Pot is a personally destructive habit, in most cases. It is the will of the people in Oklahoma. It does mean that some portion of the Sooner State will drift into a very unproductive life of getting high, eating Doritos and not much else. The danger to our republic is not the dull drift of the pothead, but in the sober managers becoming societal Nazi’s for refusing to implement the will of the people. Conservatives have much to contribute to society, please don’t waste it fighting the will of the people. Markets are either free or regulated. Freedom can only be unencumbered or a farce. Conservatives of principle need little defending, but conservatives without principles are the ones open to being labeled Nazi and having it stick. Our political future relies heavily on the ability of people to act in such a way that the Nazi label doesn’t stick.

About Andrew K. Boyle

A five year resident of Oklahoma and a graduate of Azusa Pacific University, Andrew K. Boyle currently writes from a gulch hidden in the mountains of Colorado. He is the author of the new book The Courage to Rebel: breaking a corrupt system Available at Amazon.com. You can follow him on twitter @andrewkboyle

Other Articles By Andrew K. Boyle

Oklahoma Pot in a Nation of Nazis

Polemic prose concerning political discourse abounds at present, in the most bizarre terms. It plays...

State Question 788 brings 420 to the 46th State

Finding Virtue in the Unvirtuous:State Question 788 brings 420 to the 46th stateState Question...

Step up Oklahoma is Awful Delightfully, Refreshingly Awful and Mr Madison says that is OK.

Honest men should be embarrassed by their systems government; we conservatives tend to forget this...

Drew Edmondson and the Coming Democratic SuperCell

Its the lazy days of summer. That time of the year when political noise tends to quiet a bit....

HB 1757, SB 691 and the Lot vs Millennials (advantage young people)

We certainly are living in interesting times, in the mode of that famous Chinese curse sort of ways....

The Curious Case of Scott Pruitt

Its always fun to revisit stories from the recent past. Part of the responsibilities incumbent on...

Reconsidering the Elephants Cage

Its election season, which in this writers experience means the worst of us is front page news. In...

Other Constitution Columnists

Brandon Dutcher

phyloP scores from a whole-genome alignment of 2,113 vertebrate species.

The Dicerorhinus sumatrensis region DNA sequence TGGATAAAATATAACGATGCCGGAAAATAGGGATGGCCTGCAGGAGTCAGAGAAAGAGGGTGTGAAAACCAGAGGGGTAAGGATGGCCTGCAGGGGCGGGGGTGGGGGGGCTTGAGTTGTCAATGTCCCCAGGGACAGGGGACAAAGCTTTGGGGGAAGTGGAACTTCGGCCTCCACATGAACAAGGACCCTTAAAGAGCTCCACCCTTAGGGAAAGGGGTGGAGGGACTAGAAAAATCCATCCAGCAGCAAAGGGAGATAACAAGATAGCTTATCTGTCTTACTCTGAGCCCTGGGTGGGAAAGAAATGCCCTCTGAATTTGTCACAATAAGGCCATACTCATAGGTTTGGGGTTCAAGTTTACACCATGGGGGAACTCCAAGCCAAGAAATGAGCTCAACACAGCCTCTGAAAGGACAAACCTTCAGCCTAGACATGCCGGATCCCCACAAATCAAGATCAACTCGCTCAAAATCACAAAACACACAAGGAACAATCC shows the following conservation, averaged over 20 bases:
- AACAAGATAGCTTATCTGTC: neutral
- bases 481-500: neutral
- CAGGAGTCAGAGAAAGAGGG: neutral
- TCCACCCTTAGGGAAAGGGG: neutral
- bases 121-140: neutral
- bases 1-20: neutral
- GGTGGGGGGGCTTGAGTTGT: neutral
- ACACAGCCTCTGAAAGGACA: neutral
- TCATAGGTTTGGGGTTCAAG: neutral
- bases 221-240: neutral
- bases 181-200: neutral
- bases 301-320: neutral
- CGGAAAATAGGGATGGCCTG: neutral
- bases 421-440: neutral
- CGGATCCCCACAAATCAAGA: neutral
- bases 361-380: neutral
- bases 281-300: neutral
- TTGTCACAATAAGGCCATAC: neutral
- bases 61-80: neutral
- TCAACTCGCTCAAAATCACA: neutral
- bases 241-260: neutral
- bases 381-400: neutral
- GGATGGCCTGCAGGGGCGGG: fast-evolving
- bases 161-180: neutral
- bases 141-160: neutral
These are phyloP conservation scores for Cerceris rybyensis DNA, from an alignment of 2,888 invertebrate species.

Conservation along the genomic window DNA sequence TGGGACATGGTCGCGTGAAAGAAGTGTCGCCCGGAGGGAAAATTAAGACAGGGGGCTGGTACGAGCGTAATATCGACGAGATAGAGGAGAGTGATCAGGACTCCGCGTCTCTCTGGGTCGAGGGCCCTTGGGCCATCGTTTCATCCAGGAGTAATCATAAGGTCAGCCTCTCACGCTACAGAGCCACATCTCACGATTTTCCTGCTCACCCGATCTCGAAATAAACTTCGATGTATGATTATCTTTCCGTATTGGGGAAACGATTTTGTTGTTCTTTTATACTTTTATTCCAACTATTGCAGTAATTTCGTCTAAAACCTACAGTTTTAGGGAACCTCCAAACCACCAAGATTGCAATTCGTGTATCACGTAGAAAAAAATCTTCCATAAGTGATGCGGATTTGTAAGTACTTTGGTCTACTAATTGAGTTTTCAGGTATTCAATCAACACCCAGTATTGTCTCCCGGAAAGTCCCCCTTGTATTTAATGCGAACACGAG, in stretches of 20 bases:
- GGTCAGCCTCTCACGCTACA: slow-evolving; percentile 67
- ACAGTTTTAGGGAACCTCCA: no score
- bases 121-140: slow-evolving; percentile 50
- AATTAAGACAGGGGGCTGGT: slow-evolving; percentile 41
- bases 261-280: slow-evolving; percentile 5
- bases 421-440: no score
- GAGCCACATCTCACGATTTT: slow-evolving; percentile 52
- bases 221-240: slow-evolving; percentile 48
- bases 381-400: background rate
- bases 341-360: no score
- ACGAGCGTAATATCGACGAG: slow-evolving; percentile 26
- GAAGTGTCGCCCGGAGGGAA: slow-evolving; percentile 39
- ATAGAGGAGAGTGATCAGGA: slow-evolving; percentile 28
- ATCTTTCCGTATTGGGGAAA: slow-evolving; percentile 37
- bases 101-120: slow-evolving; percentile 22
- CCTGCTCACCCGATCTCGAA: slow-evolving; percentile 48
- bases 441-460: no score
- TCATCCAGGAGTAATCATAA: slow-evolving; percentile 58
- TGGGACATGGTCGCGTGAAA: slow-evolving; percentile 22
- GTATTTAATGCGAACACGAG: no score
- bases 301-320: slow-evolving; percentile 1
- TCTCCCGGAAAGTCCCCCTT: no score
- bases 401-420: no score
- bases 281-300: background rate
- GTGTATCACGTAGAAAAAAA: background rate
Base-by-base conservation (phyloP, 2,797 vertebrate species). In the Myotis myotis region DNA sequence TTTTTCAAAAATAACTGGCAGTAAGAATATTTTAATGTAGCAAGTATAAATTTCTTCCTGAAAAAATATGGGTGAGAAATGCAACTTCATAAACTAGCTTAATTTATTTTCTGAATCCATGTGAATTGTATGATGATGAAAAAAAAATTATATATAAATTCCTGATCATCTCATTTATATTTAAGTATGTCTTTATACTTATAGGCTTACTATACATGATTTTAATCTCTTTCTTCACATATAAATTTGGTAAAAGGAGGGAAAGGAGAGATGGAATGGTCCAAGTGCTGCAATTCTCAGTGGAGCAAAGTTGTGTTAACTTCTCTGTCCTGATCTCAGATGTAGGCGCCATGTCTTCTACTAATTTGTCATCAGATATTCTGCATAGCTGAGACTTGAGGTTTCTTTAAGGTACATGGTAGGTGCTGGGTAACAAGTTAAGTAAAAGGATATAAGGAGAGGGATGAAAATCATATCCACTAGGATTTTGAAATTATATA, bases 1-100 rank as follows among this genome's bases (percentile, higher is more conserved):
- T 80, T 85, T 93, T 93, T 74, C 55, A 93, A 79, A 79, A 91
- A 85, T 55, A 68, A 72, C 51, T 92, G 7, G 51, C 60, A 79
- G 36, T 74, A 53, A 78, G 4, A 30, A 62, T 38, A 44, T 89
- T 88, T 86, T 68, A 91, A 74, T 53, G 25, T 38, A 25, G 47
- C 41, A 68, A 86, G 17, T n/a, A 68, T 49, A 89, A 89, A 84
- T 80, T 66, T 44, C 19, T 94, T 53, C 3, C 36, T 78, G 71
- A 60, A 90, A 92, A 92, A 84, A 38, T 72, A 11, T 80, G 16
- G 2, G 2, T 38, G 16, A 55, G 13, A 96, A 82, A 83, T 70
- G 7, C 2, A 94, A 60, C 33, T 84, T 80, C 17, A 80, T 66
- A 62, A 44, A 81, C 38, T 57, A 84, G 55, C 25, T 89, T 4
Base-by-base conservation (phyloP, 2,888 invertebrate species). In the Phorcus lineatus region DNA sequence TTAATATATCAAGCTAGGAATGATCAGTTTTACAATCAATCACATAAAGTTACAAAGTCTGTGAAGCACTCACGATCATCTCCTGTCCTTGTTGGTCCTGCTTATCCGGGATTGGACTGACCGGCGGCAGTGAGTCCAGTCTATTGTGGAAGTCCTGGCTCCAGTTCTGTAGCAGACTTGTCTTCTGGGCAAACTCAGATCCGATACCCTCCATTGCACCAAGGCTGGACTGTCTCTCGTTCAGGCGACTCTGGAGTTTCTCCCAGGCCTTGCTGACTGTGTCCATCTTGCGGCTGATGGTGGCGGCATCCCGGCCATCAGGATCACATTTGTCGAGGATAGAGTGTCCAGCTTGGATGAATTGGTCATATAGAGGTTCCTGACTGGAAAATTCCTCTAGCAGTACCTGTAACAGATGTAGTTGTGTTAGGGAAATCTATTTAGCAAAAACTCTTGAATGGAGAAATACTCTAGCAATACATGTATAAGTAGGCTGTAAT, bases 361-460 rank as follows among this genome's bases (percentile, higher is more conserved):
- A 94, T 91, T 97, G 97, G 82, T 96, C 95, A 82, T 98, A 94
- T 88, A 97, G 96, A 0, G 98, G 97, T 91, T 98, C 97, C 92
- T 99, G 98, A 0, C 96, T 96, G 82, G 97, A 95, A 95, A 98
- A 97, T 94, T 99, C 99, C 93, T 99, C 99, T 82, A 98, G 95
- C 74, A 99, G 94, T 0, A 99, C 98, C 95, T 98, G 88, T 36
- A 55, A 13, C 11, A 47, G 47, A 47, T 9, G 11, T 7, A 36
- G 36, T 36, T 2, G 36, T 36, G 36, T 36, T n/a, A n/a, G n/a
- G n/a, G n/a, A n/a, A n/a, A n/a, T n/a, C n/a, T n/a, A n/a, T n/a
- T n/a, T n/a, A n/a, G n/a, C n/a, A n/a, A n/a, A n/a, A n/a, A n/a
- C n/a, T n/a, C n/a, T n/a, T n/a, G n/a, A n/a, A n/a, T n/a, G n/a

What Type of School Would Oklahomans Select?
Leaders in the public-education community often point out (correctly) that the vast majority of...

Richard Engle

A Few Modest Proposals
As candidates for office, from statewide to state house, search for votes, they might want an idea...

Andrew K. Boyle

Oklahoma Pot in a Nation of Nazis
Polemic prose concerning political discourse abounds at present, in the most bizarre terms. It plays...

John Michener

Primary Election Analysis: What Happened? What Does It Mean?
What can we take away from the primary elections held on June 26? Broadly speaking, we see that...

Theodore King

THE FEDERAL PAGE FOR SUMMER 2018
The First District RaceOn Monday, June 18, I attended a seminar in Tulsa on crypto-currencies, i.e....

David Deming

OU President Galloglys Challenge
When he assumed office on July 1, OU President James Gallogly found a full plate. But foremost among...

Steve Byas

Is Ignorance Now a Virtue from Candidates for Public Office?
With Tulsa-area businessman Kevin Stitt making the runoff for governor, I am now persuaded that a...

In The News

Constitution Staff

Races for Congress
The U.S. Congress is composed of two chambers. Senators serve six-year terms with only a third of...

Constitution Staff

Statewide Secondary Offices
In addition to the governors office, a host of secondary statewide offices, and one seat for the...

Constitution Staff

Race for Governor Continues
Mary Fallin was prohibited by term-limits from seeking a third four-year term in 2018. With the seat...

Constitution Staff

Medical Marijuana Approved by Voters
There was only one state question on the June 26 primary election ballot, and it was approved by...

Constitution Staff

Oklahoma State Legislators Rated
The Oklahoma Constitution presents the 40th annual Oklahoma Conservative Index, rating our state...

Constitution Columnists

Brandon Dutcher

What Type of School Would Oklahomans Select?
Leaders in the public-education community often point out (correctly) that the vast majority of...

Richard Engle

A Few Modest Proposals
As candidates for office, from statewide to state house, search for votes, they might want an idea...

Andrew K. Boyle

Oklahoma Pot in a Nation of Nazis
Polemic prose concerning political discourse abounds at present, in the most bizarre terms. It plays...

© 2001 - 2009 The Oklahoma Constitution, all rights reserved.
Contact the Oklahoma Constitution by calling 405-366-1125 or emailing okconsti@aol.com
Content Management System (CMS) provided by WebTeks CMS.